Use System Restore

There are particular cases when hardware drivers or the installation of a buggy application, may result in your computer crashing. This is where System Restore is most helpful, as it is a tool that can be used to undo recent changes to your operating system.

If the problem with your computer is software based, then System Restore will in most cases fix the problem. If you’re interested in using this tool, then I suggest you check out my post on using system restore, as it covers everything you need to know.

Change Your Power Supply

The power supply is the component that powers every other device in your computer, essentially making it the computers life blood. Over time, the efficiency of your power supply will begin to deteriorate; this can unfortunately result in a number of problems for your computer. RAM and hard drive failure are typically the first symptoms your computer will begin to exhibit. However, over time, it can lead to complete system failure, as your computer fails to POST (Power on Self Test) altogether.

If you’re someone who likes to play computer games on your computer, then it’s very important you ensure that your power supply has enough volts on all the appropriate rails (12v, 3.3v) to power your Graphics Card and RAM. For everyone else, your power supply may simply have passed its sell-by-date, and thus be in need of replacement.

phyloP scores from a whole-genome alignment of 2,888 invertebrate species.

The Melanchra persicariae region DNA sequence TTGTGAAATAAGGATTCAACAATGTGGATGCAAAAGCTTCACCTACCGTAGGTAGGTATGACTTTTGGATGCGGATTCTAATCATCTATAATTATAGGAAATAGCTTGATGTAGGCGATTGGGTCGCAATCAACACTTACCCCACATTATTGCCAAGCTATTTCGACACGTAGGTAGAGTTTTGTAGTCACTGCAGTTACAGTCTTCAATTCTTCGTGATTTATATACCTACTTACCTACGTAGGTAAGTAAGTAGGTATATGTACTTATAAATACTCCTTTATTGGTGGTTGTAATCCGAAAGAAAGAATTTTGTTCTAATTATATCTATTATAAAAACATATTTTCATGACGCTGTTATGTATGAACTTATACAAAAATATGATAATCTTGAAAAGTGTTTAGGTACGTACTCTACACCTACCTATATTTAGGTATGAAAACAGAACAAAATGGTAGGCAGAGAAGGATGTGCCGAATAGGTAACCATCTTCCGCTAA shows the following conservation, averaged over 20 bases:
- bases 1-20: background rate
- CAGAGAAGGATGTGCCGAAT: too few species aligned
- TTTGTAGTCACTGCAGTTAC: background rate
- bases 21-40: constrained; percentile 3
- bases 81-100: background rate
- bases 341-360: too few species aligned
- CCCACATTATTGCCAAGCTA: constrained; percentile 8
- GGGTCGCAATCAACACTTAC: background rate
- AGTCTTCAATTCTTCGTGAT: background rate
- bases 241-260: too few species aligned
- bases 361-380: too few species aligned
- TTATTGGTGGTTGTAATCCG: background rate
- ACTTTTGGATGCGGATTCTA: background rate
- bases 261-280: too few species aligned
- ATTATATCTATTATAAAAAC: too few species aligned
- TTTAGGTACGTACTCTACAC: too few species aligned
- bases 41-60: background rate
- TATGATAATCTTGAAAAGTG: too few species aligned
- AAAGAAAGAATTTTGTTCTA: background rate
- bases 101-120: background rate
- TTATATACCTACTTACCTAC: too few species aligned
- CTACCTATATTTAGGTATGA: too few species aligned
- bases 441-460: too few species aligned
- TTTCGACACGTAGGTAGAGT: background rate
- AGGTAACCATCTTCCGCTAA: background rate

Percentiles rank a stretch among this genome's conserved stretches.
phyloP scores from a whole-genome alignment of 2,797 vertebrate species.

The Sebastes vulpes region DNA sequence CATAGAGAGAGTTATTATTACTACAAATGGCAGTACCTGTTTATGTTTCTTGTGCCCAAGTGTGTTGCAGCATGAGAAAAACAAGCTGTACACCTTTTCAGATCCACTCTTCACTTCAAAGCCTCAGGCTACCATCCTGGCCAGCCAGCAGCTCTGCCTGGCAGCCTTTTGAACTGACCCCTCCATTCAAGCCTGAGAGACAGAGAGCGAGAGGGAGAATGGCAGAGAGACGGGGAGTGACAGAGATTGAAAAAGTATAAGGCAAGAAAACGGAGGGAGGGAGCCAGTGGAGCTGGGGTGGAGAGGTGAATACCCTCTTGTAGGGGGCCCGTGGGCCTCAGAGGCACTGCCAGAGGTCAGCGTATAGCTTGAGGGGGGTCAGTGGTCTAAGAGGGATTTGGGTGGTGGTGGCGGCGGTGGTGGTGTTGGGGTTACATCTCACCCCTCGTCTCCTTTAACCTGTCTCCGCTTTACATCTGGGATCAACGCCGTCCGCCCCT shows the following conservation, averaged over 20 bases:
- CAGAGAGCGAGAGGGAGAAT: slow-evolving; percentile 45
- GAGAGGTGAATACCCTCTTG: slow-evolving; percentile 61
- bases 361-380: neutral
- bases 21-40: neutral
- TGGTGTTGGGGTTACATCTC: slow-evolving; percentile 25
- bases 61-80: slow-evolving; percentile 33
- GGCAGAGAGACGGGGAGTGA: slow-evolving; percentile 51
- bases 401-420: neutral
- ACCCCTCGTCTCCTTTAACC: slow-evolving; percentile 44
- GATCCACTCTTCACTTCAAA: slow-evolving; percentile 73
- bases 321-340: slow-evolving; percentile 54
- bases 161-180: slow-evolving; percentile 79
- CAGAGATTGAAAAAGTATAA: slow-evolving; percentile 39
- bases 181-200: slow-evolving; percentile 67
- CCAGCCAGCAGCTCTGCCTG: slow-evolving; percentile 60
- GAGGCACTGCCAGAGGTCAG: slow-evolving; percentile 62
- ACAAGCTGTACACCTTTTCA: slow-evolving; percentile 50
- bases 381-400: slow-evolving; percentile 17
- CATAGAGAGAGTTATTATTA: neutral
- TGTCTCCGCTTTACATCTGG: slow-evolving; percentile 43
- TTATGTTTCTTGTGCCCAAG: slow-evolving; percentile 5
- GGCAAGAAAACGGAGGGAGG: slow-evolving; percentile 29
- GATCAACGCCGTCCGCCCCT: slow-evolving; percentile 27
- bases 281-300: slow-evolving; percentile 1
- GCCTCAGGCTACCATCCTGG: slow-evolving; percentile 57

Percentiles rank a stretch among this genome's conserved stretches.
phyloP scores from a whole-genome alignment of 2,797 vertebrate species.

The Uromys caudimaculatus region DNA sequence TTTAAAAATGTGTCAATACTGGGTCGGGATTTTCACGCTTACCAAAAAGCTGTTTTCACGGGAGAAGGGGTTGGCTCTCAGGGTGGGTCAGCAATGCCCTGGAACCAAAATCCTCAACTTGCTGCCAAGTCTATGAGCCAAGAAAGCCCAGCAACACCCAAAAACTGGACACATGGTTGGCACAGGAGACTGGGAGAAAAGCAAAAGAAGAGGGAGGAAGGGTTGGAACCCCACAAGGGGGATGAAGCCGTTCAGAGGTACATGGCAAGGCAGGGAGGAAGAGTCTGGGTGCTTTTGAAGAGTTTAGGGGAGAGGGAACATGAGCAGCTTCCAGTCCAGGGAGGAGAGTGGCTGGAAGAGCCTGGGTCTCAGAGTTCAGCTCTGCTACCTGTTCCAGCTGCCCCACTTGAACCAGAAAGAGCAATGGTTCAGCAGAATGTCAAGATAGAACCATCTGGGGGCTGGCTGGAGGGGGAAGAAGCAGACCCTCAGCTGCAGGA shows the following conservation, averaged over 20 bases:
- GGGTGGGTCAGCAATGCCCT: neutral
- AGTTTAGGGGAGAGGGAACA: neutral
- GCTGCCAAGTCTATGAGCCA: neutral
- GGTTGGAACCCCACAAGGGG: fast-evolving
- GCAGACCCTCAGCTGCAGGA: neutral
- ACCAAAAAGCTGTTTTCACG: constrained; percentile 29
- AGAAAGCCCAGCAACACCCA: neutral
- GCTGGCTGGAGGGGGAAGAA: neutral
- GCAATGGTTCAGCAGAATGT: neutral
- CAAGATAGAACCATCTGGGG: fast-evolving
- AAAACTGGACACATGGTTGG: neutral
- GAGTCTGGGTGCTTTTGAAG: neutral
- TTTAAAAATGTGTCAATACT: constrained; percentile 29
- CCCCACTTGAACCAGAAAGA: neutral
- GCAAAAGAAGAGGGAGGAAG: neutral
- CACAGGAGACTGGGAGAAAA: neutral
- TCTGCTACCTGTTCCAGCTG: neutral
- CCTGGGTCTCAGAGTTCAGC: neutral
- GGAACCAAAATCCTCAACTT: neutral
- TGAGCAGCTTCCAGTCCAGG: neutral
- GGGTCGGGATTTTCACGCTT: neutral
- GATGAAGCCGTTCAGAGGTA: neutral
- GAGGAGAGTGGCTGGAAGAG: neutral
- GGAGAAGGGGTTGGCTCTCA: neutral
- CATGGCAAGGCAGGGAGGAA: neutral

There are tons of different power supplies out there, however, I recommend that you go for the top brands (Corsair, Seasonic, Antec, Enermax, XFX), as the lower brands tend to have low efficiency ratings, which means the amount of wattage the device is reported to deliver, isn’t the amount of wattage your computer will receive.

Repair System Files

Another thing you’ll want to do is check your system files for data corruption. Obviously, checking them manually is not a possibility, so you’ll need to use System File Checker to do it. This program will automatically check the integrity of all your system files and replace those that it finds to be corrupt. For more information on how to use this program, I suggest you read my post on fixing an appcrash.

Use Recovery Partition

If you have a brand name computer, such as a Dell, Packard Bell or Hewlett-Packard then there is a good chance that you have a recovery partition.

The recovery partition contains a complete backup of your entire operating system, including all the applications, tools and programs that you received with the computer when you first bought it. The main drawback is that this method will erase all the data from your hard drive before reinstalling the operating system. Therefore, you’ll need to backup your files before you do it.

To access the partition, in most cases you will need to restart your computer and press F10 (or some variation of it) at the POST screen, and then follow the onscreen instructions.

recover HP setup screen